INDIANAPOLIS (AP) — This week's stodgy, old NFL scouting combine is going Hollywood.
The sound of silence will be replaced by music as players work out inside. Results and interviews will appear on Lucas Oil Stadium's video boards and fans will be encouraged to cheer.
Whether all these changes signal a dramatically different future for the league's second-biggest offseason event remains unclear.
But after a one-year hiatus because of the COVID-19 pandemic, draft prospects, scouts, coaches and team officials are eagerly returning to Indianapolis one more time — perhaps the final time.
“I think the owners of clubs would love to bring a tent-pole event to their town from a fan standpoint, from an economic standpoint," said Jeff Foster, president of National Football Scouting, which runs the combine. “When they moved the draft to different cities and it took off, I think that's what sparked the interest and that's why we started looking at it."
The moving debate has raged for years, though this time seems different.
There's an expiring contract, the league's well-known desire to move big events around the nation, and three cities — Dallas, Indianapolis and Los Angeles — vying to host the event in 2023 and 2024. Final bids are due in early April and Foster anticipates an announcement in late May.
But team executives have long thought Indy was the perfect spot. The city has hosted every combine since its inception in 1987 for many reasons, including Indy's covered walkways, which allow players to attend workouts, medical exams and team interviews without needing a car or navigating traffic in an unfamiliar location. Plus, they can find restaurants and entertainment without even going outside,
That's not the case everywhere.
“If we do move to another city, it will be really difficult for us, especially that first year because it can be a real challenge to accomplish all the things we're used to in the same amount of time," Foster said. “The medical piece is the biggest challenge from a logistical standpoint."
If the past few years have taught Foster anything, it's that the only certainty is change.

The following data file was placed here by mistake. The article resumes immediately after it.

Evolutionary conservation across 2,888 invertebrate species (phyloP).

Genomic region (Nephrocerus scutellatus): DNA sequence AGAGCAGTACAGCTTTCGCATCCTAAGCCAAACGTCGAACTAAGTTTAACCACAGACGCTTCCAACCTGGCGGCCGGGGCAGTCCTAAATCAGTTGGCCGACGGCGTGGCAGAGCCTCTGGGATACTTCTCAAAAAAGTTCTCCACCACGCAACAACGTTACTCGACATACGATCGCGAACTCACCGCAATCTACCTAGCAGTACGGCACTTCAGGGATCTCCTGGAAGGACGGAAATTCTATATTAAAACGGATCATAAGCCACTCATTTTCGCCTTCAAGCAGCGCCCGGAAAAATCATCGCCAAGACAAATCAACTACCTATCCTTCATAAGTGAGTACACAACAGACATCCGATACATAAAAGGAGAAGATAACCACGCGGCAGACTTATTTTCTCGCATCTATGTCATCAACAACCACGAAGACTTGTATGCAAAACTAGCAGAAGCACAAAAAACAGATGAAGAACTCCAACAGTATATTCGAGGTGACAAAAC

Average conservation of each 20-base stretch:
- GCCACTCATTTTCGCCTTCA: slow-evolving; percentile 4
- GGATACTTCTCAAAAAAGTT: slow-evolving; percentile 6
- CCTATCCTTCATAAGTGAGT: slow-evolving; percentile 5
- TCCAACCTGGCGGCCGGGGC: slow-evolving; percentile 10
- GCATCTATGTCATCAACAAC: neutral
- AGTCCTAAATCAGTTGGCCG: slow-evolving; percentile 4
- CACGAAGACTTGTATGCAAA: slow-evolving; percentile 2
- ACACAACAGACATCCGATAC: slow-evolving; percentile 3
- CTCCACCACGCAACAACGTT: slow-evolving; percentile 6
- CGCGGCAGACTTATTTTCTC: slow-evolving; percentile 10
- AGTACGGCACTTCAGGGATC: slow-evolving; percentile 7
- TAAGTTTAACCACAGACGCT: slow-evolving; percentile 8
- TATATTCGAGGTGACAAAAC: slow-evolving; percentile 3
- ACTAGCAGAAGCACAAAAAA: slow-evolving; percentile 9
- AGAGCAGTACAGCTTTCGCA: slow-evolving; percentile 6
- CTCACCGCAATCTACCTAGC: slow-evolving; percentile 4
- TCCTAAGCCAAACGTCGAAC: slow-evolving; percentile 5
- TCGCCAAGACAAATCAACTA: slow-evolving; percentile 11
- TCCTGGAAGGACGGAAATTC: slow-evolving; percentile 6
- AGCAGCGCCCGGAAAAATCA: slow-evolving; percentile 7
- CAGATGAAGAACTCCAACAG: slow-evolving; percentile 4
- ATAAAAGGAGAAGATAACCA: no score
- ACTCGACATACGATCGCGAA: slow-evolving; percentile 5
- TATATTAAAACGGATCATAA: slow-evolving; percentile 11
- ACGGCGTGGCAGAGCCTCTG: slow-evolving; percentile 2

In 2020, the combine was one of the last major American sporting events held before the pandemic struck. Last year, the event was replaced on the schedule by players' individual pro days. This year started with agents threatening to have players boycott the workouts and interviews because of proposed health restrictions on players' support staff. Many top players skip the workouts anyway.
That boycott was averted last week when medical experts agreed to loosen the initial guidelines adopted earlier this winter and recently revised because of the dwindling number of COVID-19 cases.
“I think you probably would have seen a good number of them carry through on that threat," said NFL Network analyst Daniel Jeremiah, who will be part of this week's coverage. “I’m glad it all worked out, but I totally understand where they’re coming from because you’ve been going forward with one idea in mind of how you’re going to get ready for this event, and then that changed late."
Organizers have made other changes, too.
They eliminated the psychological testing, which shortens players' schedules by one day. They're hoping to reduce wait times for medical exams with another alteration, and players will do bench press and workouts on the same day after some complained the day-after soreness impacted their workout results.
League officials also have threatened to punish teams for asking inappropriate questions during interviews.
What fans will see is a new environment for the prime-time workouts.
League officials are offering up to 10,000 tickets to put fans in the stadium's lower bowl for the first time, separated from scouts. The league averaged 7,800 over four days in 2019 and 2020.
A D.J. will blare music during warmups and play softer music during the drills. Food and beverages, including beer, will be sold and two in-stadium hosts will keep the crowd revved up.
“We want to make it a bit more of a fan-friendly environment," NFL event contact and presentation coordinator Katie Conklin said. “The most important thing is keeping the integrity of the combine for the players and scouts, and we want to make it more exciting for the fans."
It also could help league officials determine whether a more glitzy atmosphere would play better in Dallas or Los Angeles — or if Indy has what it takes to host a combine with flair.
“I think logistically, there are a lot of things that separate (Indianapolis) from other cities," Foster said. “When it comes to managing an event with this many moving pieces, I'm certainly biased toward Indianapolis because of our partners, relationships and history here."
AP Pro Football Writer Arnie Stapleton also contributed to this report.